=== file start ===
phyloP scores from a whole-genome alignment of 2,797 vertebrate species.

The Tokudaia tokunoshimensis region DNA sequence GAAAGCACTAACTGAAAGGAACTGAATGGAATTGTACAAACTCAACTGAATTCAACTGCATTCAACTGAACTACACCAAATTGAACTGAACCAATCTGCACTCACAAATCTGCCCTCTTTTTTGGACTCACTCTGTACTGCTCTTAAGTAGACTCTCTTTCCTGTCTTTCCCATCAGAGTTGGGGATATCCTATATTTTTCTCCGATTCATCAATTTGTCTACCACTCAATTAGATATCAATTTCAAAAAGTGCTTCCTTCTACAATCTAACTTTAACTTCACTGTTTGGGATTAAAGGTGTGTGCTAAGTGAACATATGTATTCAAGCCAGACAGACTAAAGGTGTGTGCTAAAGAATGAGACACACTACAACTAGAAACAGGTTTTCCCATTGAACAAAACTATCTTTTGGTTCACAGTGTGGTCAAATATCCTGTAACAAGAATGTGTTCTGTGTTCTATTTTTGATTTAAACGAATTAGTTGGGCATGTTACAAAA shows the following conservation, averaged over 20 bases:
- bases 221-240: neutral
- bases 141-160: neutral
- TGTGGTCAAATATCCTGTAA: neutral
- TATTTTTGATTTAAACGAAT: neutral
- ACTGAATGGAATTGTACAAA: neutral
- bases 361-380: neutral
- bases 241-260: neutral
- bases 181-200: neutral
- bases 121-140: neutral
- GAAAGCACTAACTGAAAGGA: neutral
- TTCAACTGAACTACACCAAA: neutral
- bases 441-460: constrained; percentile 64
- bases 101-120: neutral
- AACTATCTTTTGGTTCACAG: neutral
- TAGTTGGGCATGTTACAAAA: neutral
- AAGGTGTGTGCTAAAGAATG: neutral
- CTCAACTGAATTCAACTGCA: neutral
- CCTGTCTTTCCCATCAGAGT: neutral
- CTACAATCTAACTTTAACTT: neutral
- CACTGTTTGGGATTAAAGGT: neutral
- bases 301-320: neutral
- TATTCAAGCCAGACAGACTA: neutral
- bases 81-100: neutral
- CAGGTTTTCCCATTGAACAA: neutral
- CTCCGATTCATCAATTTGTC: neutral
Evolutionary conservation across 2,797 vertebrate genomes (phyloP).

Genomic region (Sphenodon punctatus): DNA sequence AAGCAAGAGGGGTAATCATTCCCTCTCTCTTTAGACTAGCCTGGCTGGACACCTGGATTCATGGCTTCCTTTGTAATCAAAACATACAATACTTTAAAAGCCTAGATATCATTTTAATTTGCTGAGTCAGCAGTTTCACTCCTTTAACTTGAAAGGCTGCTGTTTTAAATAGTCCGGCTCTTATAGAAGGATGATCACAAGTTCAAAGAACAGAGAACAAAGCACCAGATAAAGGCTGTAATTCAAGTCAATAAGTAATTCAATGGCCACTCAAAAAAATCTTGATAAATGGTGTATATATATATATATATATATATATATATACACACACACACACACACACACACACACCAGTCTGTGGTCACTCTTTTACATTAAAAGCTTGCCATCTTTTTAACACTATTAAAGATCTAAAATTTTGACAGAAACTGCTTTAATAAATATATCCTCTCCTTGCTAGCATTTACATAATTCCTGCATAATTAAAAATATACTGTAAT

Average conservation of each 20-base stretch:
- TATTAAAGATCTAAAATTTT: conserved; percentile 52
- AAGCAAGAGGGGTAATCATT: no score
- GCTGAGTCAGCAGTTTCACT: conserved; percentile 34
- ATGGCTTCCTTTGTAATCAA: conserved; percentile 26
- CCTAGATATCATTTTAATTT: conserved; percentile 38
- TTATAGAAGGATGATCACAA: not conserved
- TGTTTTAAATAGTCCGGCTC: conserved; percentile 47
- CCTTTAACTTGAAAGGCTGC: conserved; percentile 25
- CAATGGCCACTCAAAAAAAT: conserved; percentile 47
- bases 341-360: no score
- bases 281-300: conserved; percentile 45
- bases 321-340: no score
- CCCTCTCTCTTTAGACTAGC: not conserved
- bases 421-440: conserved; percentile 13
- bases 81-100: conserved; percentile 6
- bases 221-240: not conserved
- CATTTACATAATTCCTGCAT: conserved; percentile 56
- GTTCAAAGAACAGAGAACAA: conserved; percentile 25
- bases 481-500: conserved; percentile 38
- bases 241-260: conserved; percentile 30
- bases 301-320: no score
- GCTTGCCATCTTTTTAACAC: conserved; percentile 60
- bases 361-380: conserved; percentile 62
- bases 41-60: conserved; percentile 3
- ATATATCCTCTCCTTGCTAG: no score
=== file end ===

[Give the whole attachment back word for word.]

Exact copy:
phyloP scores from a whole-genome alignment of 2,797 vertebrate species.

The Tokudaia tokunoshimensis region DNA sequence GAAAGCACTAACTGAAAGGAACTGAATGGAATTGTACAAACTCAACTGAATTCAACTGCATTCAACTGAACTACACCAAATTGAACTGAACCAATCTGCACTCACAAATCTGCCCTCTTTTTTGGACTCACTCTGTACTGCTCTTAAGTAGACTCTCTTTCCTGTCTTTCCCATCAGAGTTGGGGATATCCTATATTTTTCTCCGATTCATCAATTTGTCTACCACTCAATTAGATATCAATTTCAAAAAGTGCTTCCTTCTACAATCTAACTTTAACTTCACTGTTTGGGATTAAAGGTGTGTGCTAAGTGAACATATGTATTCAAGCCAGACAGACTAAAGGTGTGTGCTAAAGAATGAGACACACTACAACTAGAAACAGGTTTTCCCATTGAACAAAACTATCTTTTGGTTCACAGTGTGGTCAAATATCCTGTAACAAGAATGTGTTCTGTGTTCTATTTTTGATTTAAACGAATTAGTTGGGCATGTTACAAAA shows the following conservation, averaged over 20 bases:
- bases 221-240: neutral
- bases 141-160: neutral
- TGTGGTCAAATATCCTGTAA: neutral
- TATTTTTGATTTAAACGAAT: neutral
- ACTGAATGGAATTGTACAAA: neutral
- bases 361-380: neutral
- bases 241-260: neutral
- bases 181-200: neutral
- bases 121-140: neutral
- GAAAGCACTAACTGAAAGGA: neutral
- TTCAACTGAACTACACCAAA: neutral
- bases 441-460: constrained; percentile 64
- bases 101-120: neutral
- AACTATCTTTTGGTTCACAG: neutral
- TAGTTGGGCATGTTACAAAA: neutral
- AAGGTGTGTGCTAAAGAATG: neutral
- CTCAACTGAATTCAACTGCA: neutral
- CCTGTCTTTCCCATCAGAGT: neutral
- CTACAATCTAACTTTAACTT: neutral
- CACTGTTTGGGATTAAAGGT: neutral
- bases 301-320: neutral
- TATTCAAGCCAGACAGACTA: neutral
- bases 81-100: neutral
- CAGGTTTTCCCATTGAACAA: neutral
- CTCCGATTCATCAATTTGTC: neutral
Evolutionary conservation across 2,797 vertebrate genomes (phyloP).

Genomic region (Sphenodon punctatus): DNA sequence AAGCAAGAGGGGTAATCATTCCCTCTCTCTTTAGACTAGCCTGGCTGGACACCTGGATTCATGGCTTCCTTTGTAATCAAAACATACAATACTTTAAAAGCCTAGATATCATTTTAATTTGCTGAGTCAGCAGTTTCACTCCTTTAACTTGAAAGGCTGCTGTTTTAAATAGTCCGGCTCTTATAGAAGGATGATCACAAGTTCAAAGAACAGAGAACAAAGCACCAGATAAAGGCTGTAATTCAAGTCAATAAGTAATTCAATGGCCACTCAAAAAAATCTTGATAAATGGTGTATATATATATATATATATATATATATATACACACACACACACACACACACACACACCAGTCTGTGGTCACTCTTTTACATTAAAAGCTTGCCATCTTTTTAACACTATTAAAGATCTAAAATTTTGACAGAAACTGCTTTAATAAATATATCCTCTCCTTGCTAGCATTTACATAATTCCTGCATAATTAAAAATATACTGTAAT

Average conservation of each 20-base stretch:
- TATTAAAGATCTAAAATTTT: conserved; percentile 52
- AAGCAAGAGGGGTAATCATT: no score
- GCTGAGTCAGCAGTTTCACT: conserved; percentile 34
- ATGGCTTCCTTTGTAATCAA: conserved; percentile 26
- CCTAGATATCATTTTAATTT: conserved; percentile 38
- TTATAGAAGGATGATCACAA: not conserved
- TGTTTTAAATAGTCCGGCTC: conserved; percentile 47
- CCTTTAACTTGAAAGGCTGC: conserved; percentile 25
- CAATGGCCACTCAAAAAAAT: conserved; percentile 47
- bases 341-360: no score
- bases 281-300: conserved; percentile 45
- bases 321-340: no score
- CCCTCTCTCTTTAGACTAGC: not conserved
- bases 421-440: conserved; percentile 13
- bases 81-100: conserved; percentile 6
- bases 221-240: not conserved
- CATTTACATAATTCCTGCAT: conserved; percentile 56
- GTTCAAAGAACAGAGAACAA: conserved; percentile 25
- bases 481-500: conserved; percentile 38
- bases 241-260: conserved; percentile 30
- bases 301-320: no score
- GCTTGCCATCTTTTTAACAC: conserved; percentile 60
- bases 361-380: conserved; percentile 62
- bases 41-60: conserved; percentile 3
- ATATATCCTCTCCTTGCTAG: no score